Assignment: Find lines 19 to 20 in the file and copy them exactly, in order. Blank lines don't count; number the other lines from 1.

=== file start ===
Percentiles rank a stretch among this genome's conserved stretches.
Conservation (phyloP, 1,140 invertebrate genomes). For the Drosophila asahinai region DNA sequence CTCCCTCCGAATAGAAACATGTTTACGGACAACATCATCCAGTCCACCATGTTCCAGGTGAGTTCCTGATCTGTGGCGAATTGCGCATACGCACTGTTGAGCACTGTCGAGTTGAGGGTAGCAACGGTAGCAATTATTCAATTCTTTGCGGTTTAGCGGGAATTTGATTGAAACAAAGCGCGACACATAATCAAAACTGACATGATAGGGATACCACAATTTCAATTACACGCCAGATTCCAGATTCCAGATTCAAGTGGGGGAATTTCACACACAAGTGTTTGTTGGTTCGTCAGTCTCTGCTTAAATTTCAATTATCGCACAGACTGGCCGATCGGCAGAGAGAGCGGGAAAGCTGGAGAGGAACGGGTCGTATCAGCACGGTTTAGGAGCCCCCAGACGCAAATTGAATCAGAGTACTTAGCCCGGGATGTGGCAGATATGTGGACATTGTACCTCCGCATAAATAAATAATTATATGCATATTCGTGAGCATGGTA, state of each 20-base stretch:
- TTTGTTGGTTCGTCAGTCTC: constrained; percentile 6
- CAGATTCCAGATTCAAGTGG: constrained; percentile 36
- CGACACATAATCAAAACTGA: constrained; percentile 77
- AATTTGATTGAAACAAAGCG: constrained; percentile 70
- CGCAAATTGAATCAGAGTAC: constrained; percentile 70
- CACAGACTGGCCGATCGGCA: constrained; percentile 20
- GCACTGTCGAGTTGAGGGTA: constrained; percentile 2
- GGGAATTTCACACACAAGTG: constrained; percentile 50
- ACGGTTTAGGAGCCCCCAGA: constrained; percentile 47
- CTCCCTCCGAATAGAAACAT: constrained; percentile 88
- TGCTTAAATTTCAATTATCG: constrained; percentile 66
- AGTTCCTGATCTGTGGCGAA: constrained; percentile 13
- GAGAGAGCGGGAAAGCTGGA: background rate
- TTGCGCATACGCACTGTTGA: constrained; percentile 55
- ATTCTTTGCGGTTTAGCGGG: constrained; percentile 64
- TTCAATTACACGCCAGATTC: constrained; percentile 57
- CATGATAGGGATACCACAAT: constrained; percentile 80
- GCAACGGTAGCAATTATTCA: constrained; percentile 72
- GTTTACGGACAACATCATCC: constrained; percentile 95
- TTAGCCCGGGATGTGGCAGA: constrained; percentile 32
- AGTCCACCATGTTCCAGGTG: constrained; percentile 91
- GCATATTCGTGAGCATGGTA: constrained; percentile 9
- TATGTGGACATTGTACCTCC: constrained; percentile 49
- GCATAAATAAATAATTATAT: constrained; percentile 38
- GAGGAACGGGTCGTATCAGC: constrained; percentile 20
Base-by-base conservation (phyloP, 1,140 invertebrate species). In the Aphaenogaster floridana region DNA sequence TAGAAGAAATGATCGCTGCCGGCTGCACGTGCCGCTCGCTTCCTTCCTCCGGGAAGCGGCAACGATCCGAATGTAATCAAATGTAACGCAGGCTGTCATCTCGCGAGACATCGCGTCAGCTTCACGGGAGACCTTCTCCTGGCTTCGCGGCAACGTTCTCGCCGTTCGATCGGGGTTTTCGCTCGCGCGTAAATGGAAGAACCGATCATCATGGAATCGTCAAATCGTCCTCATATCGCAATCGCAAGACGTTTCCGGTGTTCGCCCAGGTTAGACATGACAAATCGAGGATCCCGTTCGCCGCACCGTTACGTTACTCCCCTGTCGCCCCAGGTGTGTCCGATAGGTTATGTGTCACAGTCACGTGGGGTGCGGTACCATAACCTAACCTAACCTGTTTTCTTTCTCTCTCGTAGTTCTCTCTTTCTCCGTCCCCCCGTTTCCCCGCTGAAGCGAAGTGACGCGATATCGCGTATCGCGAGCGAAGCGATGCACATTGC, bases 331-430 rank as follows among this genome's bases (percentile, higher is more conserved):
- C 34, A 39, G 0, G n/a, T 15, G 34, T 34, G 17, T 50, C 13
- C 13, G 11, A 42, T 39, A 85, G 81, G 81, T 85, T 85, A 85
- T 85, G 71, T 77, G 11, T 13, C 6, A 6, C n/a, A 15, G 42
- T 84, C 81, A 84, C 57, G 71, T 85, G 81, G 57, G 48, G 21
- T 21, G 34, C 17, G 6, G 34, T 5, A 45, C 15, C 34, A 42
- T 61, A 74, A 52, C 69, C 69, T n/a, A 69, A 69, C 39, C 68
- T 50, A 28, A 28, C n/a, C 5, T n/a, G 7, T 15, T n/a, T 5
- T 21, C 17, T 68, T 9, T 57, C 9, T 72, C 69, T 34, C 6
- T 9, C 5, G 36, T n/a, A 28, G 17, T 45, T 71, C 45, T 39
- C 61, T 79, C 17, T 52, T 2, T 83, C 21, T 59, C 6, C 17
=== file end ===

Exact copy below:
- CATGATAGGGATACCACAAT: constrained; percentile 80
- GCAACGGTAGCAATTATTCA: constrained; percentile 72